Chapter 5. Difference between "Open Source" and "Free Software".

Table of Contents

In for Free Beer

The term "free software" was coined by Richard Stallman, and is associated with the Free Software Foundation. The term "open source" was coined by Eric Raymond and is advocated by him and other people at the Open Source Initiative. Nevertheless, those who consider themselves in either camp, much less those who use either or both terms, do not necessarily hold the opinions of these figures. Therefore I will not globally associate them with the "free software movement" or the "open source movement" because both include many users and developers with heterogeneous opinions on the subject. Moreover, they are pretty much one and the same.

Nevertheless, it is important to summarise their opinions, because they are recurring in many places.


Proprietary software is legal but illegitimate and immoral. Manufacturing and using proprietary software causes a lot of unhappy social and psychological side-effects. The knowledge that a software cannot be shared causes people to become reluctant to sharing, which is a natural and good part of living in a human society. The inability of people to modify software for their own needs, makes them feel helpless, and at the mercy of external software.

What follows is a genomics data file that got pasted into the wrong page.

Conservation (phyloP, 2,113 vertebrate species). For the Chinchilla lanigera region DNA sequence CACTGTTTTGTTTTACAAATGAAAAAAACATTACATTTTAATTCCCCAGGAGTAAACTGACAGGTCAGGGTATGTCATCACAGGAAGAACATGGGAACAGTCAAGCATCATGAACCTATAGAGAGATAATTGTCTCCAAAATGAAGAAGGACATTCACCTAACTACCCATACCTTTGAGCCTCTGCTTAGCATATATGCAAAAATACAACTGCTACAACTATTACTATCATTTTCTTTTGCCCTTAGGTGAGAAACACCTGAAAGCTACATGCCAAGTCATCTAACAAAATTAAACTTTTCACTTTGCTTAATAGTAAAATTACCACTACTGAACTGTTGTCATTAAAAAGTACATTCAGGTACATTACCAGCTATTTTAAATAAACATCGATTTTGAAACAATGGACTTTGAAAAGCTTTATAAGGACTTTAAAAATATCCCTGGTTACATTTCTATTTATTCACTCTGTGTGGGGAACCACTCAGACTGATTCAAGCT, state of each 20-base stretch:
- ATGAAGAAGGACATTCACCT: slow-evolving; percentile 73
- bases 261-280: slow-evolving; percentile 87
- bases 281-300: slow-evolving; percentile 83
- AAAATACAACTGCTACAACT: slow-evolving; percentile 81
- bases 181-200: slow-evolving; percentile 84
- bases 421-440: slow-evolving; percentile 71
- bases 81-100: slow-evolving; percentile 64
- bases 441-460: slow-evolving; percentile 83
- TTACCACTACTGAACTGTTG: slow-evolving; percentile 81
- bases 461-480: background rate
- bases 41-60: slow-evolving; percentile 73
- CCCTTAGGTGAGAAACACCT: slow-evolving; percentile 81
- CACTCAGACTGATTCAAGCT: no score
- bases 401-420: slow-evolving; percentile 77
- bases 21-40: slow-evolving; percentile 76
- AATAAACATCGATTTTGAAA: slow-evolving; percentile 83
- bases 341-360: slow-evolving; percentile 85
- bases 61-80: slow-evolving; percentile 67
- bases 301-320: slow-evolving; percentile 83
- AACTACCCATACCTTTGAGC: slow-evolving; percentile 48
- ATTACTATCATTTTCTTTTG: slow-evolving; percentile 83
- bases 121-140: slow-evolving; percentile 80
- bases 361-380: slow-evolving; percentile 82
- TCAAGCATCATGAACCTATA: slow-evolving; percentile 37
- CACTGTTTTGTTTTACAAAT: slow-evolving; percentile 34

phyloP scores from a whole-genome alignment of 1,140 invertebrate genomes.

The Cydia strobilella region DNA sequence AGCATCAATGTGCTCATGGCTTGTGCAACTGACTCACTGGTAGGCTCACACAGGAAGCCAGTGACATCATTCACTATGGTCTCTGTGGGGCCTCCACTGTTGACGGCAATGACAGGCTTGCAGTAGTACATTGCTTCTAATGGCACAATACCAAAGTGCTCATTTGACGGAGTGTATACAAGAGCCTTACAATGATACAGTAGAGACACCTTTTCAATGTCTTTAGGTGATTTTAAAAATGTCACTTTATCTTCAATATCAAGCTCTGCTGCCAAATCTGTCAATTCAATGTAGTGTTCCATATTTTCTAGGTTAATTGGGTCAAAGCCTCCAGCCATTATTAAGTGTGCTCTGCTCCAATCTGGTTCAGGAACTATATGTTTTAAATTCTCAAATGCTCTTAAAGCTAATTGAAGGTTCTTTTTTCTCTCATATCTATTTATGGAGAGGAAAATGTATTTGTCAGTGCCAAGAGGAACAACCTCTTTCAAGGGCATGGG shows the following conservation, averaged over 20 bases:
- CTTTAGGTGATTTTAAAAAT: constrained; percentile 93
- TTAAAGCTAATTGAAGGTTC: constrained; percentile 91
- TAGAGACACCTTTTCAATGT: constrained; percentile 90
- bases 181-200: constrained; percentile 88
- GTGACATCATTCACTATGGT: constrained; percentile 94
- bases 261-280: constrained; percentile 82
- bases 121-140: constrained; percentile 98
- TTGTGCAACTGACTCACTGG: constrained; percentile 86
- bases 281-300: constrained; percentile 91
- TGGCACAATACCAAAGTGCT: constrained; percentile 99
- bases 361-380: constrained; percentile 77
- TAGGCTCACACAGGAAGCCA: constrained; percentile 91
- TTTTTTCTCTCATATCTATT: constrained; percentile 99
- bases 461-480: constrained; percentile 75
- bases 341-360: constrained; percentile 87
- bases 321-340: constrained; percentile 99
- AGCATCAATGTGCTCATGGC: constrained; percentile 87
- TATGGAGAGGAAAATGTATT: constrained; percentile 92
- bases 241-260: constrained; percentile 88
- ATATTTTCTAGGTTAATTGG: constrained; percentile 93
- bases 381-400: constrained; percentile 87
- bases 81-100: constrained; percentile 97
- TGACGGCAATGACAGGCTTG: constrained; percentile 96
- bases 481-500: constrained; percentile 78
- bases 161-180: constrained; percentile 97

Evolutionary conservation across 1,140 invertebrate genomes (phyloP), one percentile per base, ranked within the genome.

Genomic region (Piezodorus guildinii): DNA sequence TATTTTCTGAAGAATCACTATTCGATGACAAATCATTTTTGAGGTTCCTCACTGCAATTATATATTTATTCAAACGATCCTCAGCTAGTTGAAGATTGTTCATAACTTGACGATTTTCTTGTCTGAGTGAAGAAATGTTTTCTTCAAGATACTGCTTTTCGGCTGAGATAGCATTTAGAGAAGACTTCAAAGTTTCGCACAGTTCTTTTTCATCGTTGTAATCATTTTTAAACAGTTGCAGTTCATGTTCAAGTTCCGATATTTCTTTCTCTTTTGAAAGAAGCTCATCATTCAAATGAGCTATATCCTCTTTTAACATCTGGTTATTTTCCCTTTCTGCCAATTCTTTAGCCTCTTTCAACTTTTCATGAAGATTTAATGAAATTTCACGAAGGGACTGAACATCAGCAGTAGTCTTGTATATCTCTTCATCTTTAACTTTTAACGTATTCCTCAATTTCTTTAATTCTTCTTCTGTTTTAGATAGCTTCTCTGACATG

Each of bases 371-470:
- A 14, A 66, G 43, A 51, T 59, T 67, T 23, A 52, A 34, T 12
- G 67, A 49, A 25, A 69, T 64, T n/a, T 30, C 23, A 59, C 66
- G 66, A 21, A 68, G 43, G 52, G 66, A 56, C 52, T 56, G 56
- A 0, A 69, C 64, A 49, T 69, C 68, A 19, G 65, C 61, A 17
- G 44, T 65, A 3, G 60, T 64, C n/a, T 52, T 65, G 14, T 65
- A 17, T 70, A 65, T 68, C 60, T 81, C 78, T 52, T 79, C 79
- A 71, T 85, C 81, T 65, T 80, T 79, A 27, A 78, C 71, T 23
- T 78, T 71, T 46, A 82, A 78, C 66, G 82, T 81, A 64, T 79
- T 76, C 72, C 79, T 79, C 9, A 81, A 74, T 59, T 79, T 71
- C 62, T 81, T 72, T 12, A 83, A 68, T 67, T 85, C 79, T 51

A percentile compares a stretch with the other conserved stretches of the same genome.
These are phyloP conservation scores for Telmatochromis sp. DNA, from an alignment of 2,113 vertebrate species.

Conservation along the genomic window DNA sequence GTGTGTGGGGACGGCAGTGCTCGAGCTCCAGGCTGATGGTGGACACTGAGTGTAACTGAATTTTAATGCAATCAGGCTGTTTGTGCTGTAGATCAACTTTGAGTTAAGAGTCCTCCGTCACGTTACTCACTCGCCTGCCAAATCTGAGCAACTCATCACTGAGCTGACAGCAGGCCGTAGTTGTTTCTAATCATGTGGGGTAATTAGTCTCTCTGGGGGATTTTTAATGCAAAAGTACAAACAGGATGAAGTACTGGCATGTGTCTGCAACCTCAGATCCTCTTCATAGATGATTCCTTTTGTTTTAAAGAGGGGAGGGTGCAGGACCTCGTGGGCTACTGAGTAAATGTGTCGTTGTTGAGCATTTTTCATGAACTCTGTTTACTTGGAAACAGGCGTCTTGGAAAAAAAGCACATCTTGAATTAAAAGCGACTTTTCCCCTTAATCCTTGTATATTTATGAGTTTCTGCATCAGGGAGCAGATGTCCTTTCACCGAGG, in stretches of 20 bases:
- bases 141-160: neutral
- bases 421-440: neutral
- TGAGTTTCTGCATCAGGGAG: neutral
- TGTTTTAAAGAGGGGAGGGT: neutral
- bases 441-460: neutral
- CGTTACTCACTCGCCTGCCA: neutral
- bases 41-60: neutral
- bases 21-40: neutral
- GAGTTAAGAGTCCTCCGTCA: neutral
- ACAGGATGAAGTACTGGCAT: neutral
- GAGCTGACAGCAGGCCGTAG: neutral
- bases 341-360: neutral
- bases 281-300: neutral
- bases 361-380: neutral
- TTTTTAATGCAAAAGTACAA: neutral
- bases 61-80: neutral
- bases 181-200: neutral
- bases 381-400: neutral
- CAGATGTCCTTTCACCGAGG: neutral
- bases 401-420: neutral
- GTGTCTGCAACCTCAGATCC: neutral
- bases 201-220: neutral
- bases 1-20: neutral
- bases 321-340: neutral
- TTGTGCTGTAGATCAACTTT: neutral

Free software, on the other hand, is the natural conclusion derived from the basic facts of information, computing and software, and is highly moral. People, companies and other organizations can modify it, customise it and distribute it for their own use should the need arise, and so it actually benefits them.